The use of mobile units like smartphones and tablets has skyrocketed in recent years. So has interest in their use for making payments at the cash register. They already can be used for making payments over the internet, and they are. But the idea of making payments with them directly at a store by interacting with the cash register has had a lot of discussion and a lot of intuitive appeal.
Canada is already a leader in the use of contactless technology for credit cards, which involves having a chip in the card which can be activated with a quick touch or even an “air-kiss”. But Canada does not lead in the use of smartphones for payments. So far, the leaders are in Kenya and Japan, with various other countries on the rise.
The most discussed technology for mobile unit payments involves the use of NFC (Near Field Communications), which is a means of transmitting short range messages between devices. There are other means, notably Bluetooth, but Bluetooth raises a host of security problems. And of course, security is critical.
There are various players in the development of mobile payment systems, including the banks, phone service providers and the phone manufacturers. It’s important to note that no payment system has ever succeeded in Canada without the support of the banks. What about Paypal, you say? Well Paypal has primarily been a means of using credit cards for payments on the internet, particularly where the seller can’t afford to put in a customized payment system. They have, however, introduced Paypal Mobile, which allows transfers between Paypal accounts just by touching two phones. This may be a popular application and shouldn’t be discounted.
But in addition to the banks, the active cooperation of the Service Providers is needed. Rogers has tried to bridge this need by becoming a bank itself, but the jury is out on whether that will work. Some banks have been trying to form alliances with the service providers, like Rogers, Telus and Bell.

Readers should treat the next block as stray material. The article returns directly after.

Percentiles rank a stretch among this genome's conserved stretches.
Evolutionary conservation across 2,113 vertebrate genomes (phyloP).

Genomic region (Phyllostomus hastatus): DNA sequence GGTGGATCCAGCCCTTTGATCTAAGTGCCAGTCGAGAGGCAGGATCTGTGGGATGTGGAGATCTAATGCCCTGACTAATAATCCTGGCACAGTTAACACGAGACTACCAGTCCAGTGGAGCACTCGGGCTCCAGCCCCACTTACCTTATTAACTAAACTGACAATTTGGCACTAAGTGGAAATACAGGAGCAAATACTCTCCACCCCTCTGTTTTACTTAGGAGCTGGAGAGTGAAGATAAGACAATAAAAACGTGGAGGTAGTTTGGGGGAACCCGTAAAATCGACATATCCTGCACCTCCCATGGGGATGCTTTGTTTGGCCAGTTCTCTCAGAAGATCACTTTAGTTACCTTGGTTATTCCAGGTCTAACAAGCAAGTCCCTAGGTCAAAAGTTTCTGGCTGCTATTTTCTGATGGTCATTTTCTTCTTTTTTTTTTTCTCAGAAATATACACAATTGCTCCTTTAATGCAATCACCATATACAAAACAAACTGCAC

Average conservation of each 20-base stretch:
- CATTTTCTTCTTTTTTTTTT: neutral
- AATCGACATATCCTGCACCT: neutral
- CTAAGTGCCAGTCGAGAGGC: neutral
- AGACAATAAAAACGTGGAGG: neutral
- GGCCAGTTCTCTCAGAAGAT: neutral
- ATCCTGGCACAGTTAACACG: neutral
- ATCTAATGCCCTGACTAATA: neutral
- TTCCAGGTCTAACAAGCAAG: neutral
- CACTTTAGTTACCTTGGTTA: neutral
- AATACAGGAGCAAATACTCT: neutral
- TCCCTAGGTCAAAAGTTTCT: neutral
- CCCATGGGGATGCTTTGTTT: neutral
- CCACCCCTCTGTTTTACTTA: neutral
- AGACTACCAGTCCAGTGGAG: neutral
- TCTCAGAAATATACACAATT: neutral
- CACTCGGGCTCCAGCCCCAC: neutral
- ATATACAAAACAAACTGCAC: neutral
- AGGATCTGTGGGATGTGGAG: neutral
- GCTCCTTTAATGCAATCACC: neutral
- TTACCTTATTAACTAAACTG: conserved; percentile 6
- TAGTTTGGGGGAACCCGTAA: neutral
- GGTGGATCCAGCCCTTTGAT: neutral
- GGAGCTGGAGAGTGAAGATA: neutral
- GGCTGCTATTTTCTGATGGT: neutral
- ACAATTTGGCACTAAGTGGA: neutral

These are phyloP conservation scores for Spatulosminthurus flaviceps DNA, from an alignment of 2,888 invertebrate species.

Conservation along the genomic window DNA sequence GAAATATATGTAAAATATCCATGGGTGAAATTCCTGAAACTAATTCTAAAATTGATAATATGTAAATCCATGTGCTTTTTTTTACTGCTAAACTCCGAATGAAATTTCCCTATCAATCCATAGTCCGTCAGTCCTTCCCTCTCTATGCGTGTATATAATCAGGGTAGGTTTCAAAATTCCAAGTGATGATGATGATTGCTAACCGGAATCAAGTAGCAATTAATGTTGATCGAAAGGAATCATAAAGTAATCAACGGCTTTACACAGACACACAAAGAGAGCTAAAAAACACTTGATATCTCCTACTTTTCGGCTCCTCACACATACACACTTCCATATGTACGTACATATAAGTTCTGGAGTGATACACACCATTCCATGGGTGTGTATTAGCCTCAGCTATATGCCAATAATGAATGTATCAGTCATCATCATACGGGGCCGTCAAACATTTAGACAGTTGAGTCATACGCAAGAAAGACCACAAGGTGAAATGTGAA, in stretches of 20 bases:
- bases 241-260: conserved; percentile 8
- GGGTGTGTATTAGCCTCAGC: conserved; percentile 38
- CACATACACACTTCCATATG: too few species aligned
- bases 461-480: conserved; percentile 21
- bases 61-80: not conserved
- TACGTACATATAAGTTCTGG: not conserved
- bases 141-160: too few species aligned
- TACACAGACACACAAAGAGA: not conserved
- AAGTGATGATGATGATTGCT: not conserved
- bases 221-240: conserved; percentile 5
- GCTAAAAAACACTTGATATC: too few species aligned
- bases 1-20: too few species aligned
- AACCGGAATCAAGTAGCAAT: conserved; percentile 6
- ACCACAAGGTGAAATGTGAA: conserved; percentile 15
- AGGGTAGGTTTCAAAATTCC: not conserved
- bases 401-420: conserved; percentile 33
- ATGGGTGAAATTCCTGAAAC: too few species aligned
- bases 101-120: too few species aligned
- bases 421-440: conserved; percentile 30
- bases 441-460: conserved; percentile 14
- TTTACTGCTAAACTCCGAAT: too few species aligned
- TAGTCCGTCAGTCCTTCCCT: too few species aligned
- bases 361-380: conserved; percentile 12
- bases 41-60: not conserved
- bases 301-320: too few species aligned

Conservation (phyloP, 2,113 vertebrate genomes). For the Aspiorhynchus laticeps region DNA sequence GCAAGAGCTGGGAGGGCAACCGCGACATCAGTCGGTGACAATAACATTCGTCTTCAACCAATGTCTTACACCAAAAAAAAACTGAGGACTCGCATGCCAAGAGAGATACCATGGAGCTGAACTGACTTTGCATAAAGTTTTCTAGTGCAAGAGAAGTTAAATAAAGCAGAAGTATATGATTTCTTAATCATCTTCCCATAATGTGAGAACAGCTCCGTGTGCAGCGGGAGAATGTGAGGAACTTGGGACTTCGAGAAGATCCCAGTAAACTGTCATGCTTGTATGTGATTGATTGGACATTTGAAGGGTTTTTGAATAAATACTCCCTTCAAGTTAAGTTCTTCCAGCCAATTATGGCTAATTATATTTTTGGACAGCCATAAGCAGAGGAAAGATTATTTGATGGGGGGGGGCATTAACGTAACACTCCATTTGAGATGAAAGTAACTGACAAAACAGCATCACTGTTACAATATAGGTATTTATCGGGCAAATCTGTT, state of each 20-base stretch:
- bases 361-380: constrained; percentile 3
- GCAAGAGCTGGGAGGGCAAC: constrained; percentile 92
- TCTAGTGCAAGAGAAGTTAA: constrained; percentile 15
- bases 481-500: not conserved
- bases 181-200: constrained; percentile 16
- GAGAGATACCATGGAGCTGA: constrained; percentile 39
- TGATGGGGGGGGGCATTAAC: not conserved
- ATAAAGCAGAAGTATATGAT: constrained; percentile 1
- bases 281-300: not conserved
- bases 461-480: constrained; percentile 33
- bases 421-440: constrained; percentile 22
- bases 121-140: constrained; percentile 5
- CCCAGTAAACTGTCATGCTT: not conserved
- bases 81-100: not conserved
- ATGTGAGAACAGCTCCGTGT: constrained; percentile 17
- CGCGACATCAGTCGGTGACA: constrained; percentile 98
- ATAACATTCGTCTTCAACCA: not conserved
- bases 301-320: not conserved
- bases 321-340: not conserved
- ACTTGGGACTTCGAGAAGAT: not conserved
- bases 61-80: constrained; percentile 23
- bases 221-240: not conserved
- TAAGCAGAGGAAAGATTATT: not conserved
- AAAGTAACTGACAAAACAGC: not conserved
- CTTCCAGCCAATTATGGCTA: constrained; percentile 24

The problem is that Canadians are used to a very stable and secure banking system and don’t trust their money moving outside the banking system. So the banks will remain an important ingredient.
This leads to the second major problem – the lack of standards. Whenever a technology is adopted, there is a need for standards so that the transmissions are understandable across platforms and systems. Without standards, payments cannot be easily sent between the parties to the payments. With all other payment systems, there are standards in place.
In May, 2012, the Canadian Financial Industry released a set of preliminary mobile standards in the form of the Mobile Payments Reference Model. This model, supported by all the Canadian banks and the Canadian Bankers Association, sets out guidelines for the development of mobile payment systems using NFC technology. The guidelines are voluntary, but were accepted by all the banks and are therefore a great start for a formal set of standards. The Model also includes several guidelines on security as well.
Mobile payments has other obstacles to overcome, a major one in Canada being the success of the alternative, more traditional, means of payment.
Canada is one of the largest users in the world of debit cards. They are convenient, secure (backed by the banks), very familiar, easy to use and understand and can be used around the world. These are all important attributes. Besides security and bank backing, the simple idea of convenience is critical. A payment system using mobile phones needs to be at least as convenient as debit cards. That’s a serious challenge to meet.
There seems little doubt that mobile payment systems using smartphones will succeed in Canada. But efforts have been disjointed so far and all the players need to get their acts together first.